People can be exposed to sarin through skin or eye contact, contamination of food and water, by breathing air, or through another person’s clothing – if they have been in contact with it.
When sarin enters a person’s body, it prevents glands and muscles from functioning properly. The resulting health effects are difficulty breathing, fatigue, blurred vision, excessive sweating, confusion and varying levels of heart rate and blood pressure. Exposure to a large dosage of sarin gas can result in paralysis and respiratory failure, leading to death.
Sarin has been classified as a weapon of mass destruction in UN Resolution 687.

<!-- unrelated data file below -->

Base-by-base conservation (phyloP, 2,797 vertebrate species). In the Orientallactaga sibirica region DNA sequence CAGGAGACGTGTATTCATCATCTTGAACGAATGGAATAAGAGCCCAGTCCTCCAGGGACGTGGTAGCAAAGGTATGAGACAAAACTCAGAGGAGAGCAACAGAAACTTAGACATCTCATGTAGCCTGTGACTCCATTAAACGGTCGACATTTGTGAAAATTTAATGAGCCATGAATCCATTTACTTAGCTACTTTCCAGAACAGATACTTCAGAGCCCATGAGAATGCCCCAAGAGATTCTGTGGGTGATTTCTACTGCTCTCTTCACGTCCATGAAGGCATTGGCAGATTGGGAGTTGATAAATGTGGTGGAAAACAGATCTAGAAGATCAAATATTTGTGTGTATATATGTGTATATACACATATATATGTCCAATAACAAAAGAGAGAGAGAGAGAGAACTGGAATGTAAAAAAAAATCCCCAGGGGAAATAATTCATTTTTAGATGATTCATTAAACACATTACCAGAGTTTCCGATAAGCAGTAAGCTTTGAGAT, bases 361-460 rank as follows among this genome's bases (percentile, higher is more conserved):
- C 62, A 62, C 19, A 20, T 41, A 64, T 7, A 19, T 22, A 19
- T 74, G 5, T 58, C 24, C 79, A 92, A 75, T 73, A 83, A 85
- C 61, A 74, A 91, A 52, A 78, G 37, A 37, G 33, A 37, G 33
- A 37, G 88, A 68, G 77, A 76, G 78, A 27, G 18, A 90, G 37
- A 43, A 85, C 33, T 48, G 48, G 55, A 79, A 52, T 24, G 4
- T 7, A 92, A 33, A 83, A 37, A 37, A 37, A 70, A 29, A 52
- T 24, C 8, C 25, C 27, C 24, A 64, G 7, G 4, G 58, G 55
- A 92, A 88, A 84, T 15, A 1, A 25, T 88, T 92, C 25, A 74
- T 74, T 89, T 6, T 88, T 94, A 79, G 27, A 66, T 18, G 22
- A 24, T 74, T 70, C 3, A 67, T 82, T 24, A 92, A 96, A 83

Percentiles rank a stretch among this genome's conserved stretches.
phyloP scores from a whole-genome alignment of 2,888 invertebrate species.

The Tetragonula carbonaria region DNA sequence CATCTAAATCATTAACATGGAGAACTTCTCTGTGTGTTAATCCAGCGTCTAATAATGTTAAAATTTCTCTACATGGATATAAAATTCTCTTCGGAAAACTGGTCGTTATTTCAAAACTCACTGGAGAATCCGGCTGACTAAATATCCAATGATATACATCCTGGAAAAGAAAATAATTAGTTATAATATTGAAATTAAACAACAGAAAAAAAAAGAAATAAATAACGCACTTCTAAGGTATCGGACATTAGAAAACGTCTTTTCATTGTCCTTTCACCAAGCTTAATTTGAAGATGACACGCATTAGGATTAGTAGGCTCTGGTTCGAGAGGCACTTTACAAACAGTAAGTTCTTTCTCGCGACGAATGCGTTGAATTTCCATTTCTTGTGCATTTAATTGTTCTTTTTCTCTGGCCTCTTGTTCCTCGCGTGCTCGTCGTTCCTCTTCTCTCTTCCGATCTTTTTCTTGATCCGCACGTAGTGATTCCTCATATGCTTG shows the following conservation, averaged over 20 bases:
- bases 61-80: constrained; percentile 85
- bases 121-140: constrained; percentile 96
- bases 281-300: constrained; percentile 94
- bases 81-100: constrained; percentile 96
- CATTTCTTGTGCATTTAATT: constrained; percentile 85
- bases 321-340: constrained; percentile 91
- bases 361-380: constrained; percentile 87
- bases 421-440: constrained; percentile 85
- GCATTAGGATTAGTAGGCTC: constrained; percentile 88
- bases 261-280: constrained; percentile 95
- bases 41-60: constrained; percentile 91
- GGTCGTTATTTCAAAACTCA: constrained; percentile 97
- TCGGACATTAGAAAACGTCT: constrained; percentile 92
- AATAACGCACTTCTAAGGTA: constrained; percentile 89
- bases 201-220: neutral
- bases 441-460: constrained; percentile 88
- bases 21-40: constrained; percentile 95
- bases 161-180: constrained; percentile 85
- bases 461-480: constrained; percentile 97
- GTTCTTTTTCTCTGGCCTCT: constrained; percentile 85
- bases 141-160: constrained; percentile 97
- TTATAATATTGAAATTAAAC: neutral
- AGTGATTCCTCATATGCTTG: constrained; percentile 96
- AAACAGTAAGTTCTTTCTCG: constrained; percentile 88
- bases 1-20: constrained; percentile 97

The first use of large-scale chemical warfare was on April 22, 1915 in Belgium when the German army killed or injured 5,000 Allied soldiers by releasing 150 tons of chlorine gas.
By 1937, German chemist Gerhard Schrader had developed an insecticide sarin, that the Nazis soon realized was a more toxic agent than chlorine gas. Though they did not use it in World War II.
In 1988, around 5,000 Kurds died at Halahbja after Iraq used both sarin and sulfur mustard.
In 1995 sarin was used in Tokyo subway attack in which the religious cult Aum Shinrykio used the chemical to kill 12 people and harm thousands more.
Voice of Russia, wikipedia.org, Fox News, the Atlantic